Security issues with connected cars are nothing new. Several years ago, researchers demonstrated that they could run a Jeep off the road after compromising the vehicle’s connected system. And last year, researchers uncovered a bug that allowed them to access the back end systems of an internet-connected vehicle management systems that could allow them to locate and unlock cars, disable their alarms and start the engines. But, according to Ars Technica, researchers from Tencent’s Keen Security Lab recently shed light on a different type of security vulnerability in a Tesla Model S 75 – one with potentially fatal consequences.
Without hacking into the car’s computing system, they were able to prove that a Tesla can be tricked into automatically changing lanes and driving into oncoming traffic. How? The researchers subtly altered the vehicle’s driving environment, placing discreet stickers across the roadway so that the Tesla’s Enhanced Autopilot feature would detect and follow the directional change in the current lane.
In the full report, the researchers explained:
“Tesla autopilot module’s lane recognition function has a good robustness in an ordinary external environment (no strong light, rain, snow, sand and dust interference), but it still doesn’t handle the situation correctly in our test scenario. This kind of attack is simple to deploy, and the materials are easy to obtain. As we talked in the previous introduction of Tesla’s lane recognition function, Tesla uses a pure computer vision solution for lane recognition, and we found in this attack experiment that the vehicle driving decision is only based on computer vision lane recognition results. Our experiments proved that this architecture has security risks and reverse lane recognition is one of the necessary functions for autonomous driving in non-closed roads. In the scene we build, if the vehicle knows that the fake lane is pointing to the reverse lane, it should ignore this fake lane and then it could avoid a traffic accident.”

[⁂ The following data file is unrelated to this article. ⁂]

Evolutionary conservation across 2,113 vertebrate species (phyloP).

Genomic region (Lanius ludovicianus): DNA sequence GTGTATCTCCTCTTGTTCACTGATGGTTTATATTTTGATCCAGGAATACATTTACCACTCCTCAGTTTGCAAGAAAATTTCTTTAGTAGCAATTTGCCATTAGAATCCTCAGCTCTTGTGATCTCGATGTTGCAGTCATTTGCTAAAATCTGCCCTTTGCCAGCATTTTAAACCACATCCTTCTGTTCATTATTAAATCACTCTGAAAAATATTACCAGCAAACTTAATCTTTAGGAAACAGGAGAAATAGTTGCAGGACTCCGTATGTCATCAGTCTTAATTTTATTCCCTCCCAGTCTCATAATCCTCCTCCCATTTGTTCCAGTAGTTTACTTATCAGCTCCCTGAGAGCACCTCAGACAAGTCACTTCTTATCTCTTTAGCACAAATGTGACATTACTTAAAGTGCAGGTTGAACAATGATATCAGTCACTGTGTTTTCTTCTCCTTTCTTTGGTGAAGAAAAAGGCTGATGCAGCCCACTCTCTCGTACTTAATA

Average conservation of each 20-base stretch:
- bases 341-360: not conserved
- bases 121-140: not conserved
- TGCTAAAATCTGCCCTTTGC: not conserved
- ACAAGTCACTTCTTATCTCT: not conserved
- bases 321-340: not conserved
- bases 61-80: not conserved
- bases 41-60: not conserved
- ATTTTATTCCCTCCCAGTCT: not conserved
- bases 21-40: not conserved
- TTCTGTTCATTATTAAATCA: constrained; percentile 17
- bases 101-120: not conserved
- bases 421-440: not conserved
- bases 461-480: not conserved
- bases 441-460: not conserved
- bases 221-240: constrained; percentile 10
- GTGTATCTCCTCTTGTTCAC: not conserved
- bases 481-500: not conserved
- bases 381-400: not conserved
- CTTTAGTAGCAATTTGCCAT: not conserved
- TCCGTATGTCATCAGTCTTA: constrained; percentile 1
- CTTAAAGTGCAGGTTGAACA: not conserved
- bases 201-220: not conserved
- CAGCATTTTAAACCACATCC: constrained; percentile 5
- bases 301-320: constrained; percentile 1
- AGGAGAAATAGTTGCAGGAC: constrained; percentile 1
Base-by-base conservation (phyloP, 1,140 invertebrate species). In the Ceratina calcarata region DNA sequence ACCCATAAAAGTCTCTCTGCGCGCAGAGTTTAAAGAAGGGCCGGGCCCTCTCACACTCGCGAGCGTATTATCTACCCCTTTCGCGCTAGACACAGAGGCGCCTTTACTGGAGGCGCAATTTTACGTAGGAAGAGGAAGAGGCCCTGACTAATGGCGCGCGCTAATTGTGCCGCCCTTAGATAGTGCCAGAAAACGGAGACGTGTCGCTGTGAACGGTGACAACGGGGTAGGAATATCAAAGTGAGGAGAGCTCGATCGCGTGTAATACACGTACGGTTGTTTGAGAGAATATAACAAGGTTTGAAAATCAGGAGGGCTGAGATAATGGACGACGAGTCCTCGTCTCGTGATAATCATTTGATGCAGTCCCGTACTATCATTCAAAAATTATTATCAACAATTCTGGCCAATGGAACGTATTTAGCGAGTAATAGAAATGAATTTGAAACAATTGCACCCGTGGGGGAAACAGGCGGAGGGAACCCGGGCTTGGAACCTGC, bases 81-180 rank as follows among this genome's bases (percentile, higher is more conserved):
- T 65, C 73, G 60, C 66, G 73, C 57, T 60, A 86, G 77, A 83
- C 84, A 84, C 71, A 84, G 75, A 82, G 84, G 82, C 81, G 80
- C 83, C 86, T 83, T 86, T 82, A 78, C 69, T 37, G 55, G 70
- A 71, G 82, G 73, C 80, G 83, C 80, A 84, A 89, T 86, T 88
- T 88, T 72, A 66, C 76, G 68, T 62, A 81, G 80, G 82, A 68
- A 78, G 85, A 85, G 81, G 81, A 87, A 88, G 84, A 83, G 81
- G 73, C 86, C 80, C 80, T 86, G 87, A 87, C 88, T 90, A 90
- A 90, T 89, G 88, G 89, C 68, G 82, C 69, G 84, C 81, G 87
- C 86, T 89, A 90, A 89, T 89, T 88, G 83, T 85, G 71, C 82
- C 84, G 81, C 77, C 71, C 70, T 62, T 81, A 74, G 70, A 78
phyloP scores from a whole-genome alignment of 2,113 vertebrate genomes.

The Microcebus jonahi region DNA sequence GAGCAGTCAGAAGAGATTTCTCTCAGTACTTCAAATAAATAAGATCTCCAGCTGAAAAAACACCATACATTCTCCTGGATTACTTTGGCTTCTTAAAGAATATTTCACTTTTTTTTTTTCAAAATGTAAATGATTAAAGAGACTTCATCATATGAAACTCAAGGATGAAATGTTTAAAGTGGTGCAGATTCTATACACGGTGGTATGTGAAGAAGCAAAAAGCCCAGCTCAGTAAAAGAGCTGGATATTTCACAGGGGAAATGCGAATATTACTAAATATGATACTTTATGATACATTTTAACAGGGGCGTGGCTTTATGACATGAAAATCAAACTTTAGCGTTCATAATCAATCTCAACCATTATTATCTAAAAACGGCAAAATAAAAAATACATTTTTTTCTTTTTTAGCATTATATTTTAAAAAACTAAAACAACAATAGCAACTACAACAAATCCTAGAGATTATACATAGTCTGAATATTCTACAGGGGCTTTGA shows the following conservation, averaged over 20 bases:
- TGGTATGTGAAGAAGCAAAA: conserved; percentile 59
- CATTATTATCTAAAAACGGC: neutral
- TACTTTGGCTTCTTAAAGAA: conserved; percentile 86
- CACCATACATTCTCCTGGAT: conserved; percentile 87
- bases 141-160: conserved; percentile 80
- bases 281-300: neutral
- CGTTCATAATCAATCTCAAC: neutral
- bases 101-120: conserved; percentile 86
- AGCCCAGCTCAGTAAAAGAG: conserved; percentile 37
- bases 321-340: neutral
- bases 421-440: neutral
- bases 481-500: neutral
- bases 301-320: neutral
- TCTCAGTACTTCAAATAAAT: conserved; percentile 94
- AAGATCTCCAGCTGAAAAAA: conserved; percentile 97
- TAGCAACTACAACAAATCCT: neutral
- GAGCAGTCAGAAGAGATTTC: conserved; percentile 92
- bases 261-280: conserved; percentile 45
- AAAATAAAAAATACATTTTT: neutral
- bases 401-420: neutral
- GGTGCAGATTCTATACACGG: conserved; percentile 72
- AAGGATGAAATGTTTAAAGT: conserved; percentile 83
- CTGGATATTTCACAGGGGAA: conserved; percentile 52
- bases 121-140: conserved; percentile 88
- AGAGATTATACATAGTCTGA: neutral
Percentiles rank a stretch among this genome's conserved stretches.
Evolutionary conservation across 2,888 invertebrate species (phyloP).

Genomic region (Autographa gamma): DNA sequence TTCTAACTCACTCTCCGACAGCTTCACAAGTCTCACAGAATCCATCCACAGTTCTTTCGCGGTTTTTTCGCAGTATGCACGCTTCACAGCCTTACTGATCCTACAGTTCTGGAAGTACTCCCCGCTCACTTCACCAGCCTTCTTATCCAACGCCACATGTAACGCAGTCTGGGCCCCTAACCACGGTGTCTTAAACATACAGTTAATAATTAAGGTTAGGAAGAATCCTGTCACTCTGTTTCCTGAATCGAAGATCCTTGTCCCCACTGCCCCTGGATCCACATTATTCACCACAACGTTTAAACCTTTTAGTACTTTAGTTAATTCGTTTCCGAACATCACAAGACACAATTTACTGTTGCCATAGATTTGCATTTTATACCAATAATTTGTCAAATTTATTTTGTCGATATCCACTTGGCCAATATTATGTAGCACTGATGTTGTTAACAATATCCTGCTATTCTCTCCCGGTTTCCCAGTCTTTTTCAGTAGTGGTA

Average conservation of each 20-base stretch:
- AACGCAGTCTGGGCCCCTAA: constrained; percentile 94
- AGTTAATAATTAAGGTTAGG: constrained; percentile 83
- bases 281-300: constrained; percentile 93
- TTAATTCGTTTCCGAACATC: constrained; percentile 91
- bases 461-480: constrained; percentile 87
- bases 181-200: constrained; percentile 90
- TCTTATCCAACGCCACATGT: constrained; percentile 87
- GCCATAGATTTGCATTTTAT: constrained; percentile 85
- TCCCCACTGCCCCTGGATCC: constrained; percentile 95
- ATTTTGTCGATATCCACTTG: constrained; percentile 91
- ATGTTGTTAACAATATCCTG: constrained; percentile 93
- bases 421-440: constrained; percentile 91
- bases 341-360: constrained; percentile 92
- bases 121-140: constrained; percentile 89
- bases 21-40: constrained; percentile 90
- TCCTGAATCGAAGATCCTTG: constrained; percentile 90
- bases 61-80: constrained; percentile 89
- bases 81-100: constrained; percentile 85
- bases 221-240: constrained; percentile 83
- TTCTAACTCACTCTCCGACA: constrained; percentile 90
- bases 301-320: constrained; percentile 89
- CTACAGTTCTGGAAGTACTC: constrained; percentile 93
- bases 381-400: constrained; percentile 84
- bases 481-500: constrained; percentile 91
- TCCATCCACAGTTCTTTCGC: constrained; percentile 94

Although this type of attack isn’t the result of an issue with Tesla’s software, it does highlight one of the many potential security risks presented by connected vehicles. Elon Musk himself acknowledged the research as “solid work.”
You can read more about this vulnerability in the complete write-up in Ars Technica. Learn more about connected car hacks and stay up to date on the latest security news and best practices here on Secplicity.